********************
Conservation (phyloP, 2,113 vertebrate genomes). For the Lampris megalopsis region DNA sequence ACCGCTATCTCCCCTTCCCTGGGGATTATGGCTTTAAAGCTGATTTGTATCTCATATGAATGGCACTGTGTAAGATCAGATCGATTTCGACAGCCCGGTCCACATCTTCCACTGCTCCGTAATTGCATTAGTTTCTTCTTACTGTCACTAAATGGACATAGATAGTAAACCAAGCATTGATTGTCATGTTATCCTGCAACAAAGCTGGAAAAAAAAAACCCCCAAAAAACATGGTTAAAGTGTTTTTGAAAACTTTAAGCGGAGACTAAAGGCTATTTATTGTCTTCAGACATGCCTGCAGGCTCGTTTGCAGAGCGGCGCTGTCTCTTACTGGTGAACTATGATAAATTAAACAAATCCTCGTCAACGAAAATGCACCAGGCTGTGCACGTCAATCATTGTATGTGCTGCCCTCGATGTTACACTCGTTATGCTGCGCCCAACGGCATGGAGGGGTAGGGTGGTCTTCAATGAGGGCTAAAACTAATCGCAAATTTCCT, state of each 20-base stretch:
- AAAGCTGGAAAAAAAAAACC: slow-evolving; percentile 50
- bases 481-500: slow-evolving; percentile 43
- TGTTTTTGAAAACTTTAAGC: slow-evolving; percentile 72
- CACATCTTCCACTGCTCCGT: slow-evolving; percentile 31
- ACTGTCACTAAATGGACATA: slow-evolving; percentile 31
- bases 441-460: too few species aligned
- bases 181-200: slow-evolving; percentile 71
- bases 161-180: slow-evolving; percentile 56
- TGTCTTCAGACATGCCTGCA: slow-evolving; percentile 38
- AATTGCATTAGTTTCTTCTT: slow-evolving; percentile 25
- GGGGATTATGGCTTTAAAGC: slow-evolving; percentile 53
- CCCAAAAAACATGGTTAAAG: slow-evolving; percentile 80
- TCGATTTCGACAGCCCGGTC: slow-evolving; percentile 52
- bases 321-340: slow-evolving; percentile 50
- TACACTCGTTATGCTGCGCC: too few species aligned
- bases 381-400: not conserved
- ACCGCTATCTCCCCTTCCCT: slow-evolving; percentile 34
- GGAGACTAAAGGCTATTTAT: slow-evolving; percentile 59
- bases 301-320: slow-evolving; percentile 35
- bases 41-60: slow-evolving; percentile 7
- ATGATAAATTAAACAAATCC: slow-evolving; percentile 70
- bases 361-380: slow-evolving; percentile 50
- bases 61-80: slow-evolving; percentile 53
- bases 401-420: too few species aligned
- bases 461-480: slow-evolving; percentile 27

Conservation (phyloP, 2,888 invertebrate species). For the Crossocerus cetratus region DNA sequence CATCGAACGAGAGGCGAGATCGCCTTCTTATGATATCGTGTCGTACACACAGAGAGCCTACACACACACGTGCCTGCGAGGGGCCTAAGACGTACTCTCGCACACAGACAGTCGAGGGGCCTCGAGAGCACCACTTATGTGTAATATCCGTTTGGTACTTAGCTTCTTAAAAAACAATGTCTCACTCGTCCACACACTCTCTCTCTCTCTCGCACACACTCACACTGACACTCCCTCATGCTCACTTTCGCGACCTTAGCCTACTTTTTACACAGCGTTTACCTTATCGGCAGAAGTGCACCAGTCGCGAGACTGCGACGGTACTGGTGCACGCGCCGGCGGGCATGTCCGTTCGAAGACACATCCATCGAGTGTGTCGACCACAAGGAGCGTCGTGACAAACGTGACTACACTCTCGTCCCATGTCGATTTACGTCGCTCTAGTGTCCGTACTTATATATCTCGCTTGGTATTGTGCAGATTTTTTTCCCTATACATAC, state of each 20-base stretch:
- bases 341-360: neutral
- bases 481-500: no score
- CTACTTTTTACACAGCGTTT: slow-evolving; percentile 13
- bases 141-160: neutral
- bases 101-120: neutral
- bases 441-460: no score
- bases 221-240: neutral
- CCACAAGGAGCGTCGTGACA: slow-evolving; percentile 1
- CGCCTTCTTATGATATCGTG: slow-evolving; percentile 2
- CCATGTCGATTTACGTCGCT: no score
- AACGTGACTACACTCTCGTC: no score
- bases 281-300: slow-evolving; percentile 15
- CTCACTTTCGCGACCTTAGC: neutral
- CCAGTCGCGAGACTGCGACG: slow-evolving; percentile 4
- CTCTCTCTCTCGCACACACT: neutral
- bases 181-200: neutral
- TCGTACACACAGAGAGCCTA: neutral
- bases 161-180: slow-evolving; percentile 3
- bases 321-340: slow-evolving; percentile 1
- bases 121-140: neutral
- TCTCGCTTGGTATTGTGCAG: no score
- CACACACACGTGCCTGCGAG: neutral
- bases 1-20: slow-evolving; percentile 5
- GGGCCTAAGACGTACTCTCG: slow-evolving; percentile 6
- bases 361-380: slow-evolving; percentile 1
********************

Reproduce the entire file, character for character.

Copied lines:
Conservation (phyloP, 2,113 vertebrate genomes). For the Lampris megalopsis region DNA sequence ACCGCTATCTCCCCTTCCCTGGGGATTATGGCTTTAAAGCTGATTTGTATCTCATATGAATGGCACTGTGTAAGATCAGATCGATTTCGACAGCCCGGTCCACATCTTCCACTGCTCCGTAATTGCATTAGTTTCTTCTTACTGTCACTAAATGGACATAGATAGTAAACCAAGCATTGATTGTCATGTTATCCTGCAACAAAGCTGGAAAAAAAAAACCCCCAAAAAACATGGTTAAAGTGTTTTTGAAAACTTTAAGCGGAGACTAAAGGCTATTTATTGTCTTCAGACATGCCTGCAGGCTCGTTTGCAGAGCGGCGCTGTCTCTTACTGGTGAACTATGATAAATTAAACAAATCCTCGTCAACGAAAATGCACCAGGCTGTGCACGTCAATCATTGTATGTGCTGCCCTCGATGTTACACTCGTTATGCTGCGCCCAACGGCATGGAGGGGTAGGGTGGTCTTCAATGAGGGCTAAAACTAATCGCAAATTTCCT, state of each 20-base stretch:
- AAAGCTGGAAAAAAAAAACC: slow-evolving; percentile 50
- bases 481-500: slow-evolving; percentile 43
- TGTTTTTGAAAACTTTAAGC: slow-evolving; percentile 72
- CACATCTTCCACTGCTCCGT: slow-evolving; percentile 31
- ACTGTCACTAAATGGACATA: slow-evolving; percentile 31
- bases 441-460: too few species aligned
- bases 181-200: slow-evolving; percentile 71
- bases 161-180: slow-evolving; percentile 56
- TGTCTTCAGACATGCCTGCA: slow-evolving; percentile 38
- AATTGCATTAGTTTCTTCTT: slow-evolving; percentile 25
- GGGGATTATGGCTTTAAAGC: slow-evolving; percentile 53
- CCCAAAAAACATGGTTAAAG: slow-evolving; percentile 80
- TCGATTTCGACAGCCCGGTC: slow-evolving; percentile 52
- bases 321-340: slow-evolving; percentile 50
- TACACTCGTTATGCTGCGCC: too few species aligned
- bases 381-400: not conserved
- ACCGCTATCTCCCCTTCCCT: slow-evolving; percentile 34
- GGAGACTAAAGGCTATTTAT: slow-evolving; percentile 59
- bases 301-320: slow-evolving; percentile 35
- bases 41-60: slow-evolving; percentile 7
- ATGATAAATTAAACAAATCC: slow-evolving; percentile 70
- bases 361-380: slow-evolving; percentile 50
- bases 61-80: slow-evolving; percentile 53
- bases 401-420: too few species aligned
- bases 461-480: slow-evolving; percentile 27

Conservation (phyloP, 2,888 invertebrate species). For the Crossocerus cetratus region DNA sequence CATCGAACGAGAGGCGAGATCGCCTTCTTATGATATCGTGTCGTACACACAGAGAGCCTACACACACACGTGCCTGCGAGGGGCCTAAGACGTACTCTCGCACACAGACAGTCGAGGGGCCTCGAGAGCACCACTTATGTGTAATATCCGTTTGGTACTTAGCTTCTTAAAAAACAATGTCTCACTCGTCCACACACTCTCTCTCTCTCTCGCACACACTCACACTGACACTCCCTCATGCTCACTTTCGCGACCTTAGCCTACTTTTTACACAGCGTTTACCTTATCGGCAGAAGTGCACCAGTCGCGAGACTGCGACGGTACTGGTGCACGCGCCGGCGGGCATGTCCGTTCGAAGACACATCCATCGAGTGTGTCGACCACAAGGAGCGTCGTGACAAACGTGACTACACTCTCGTCCCATGTCGATTTACGTCGCTCTAGTGTCCGTACTTATATATCTCGCTTGGTATTGTGCAGATTTTTTTCCCTATACATAC, state of each 20-base stretch:
- bases 341-360: neutral
- bases 481-500: no score
- CTACTTTTTACACAGCGTTT: slow-evolving; percentile 13
- bases 141-160: neutral
- bases 101-120: neutral
- bases 441-460: no score
- bases 221-240: neutral
- CCACAAGGAGCGTCGTGACA: slow-evolving; percentile 1
- CGCCTTCTTATGATATCGTG: slow-evolving; percentile 2
- CCATGTCGATTTACGTCGCT: no score
- AACGTGACTACACTCTCGTC: no score
- bases 281-300: slow-evolving; percentile 15
- CTCACTTTCGCGACCTTAGC: neutral
- CCAGTCGCGAGACTGCGACG: slow-evolving; percentile 4
- CTCTCTCTCTCGCACACACT: neutral
- bases 181-200: neutral
- TCGTACACACAGAGAGCCTA: neutral
- bases 161-180: slow-evolving; percentile 3
- bases 321-340: slow-evolving; percentile 1
- bases 121-140: neutral
- TCTCGCTTGGTATTGTGCAG: no score
- CACACACACGTGCCTGCGAG: neutral
- bases 1-20: slow-evolving; percentile 5
- GGGCCTAAGACGTACTCTCG: slow-evolving; percentile 6
- bases 361-380: slow-evolving; percentile 1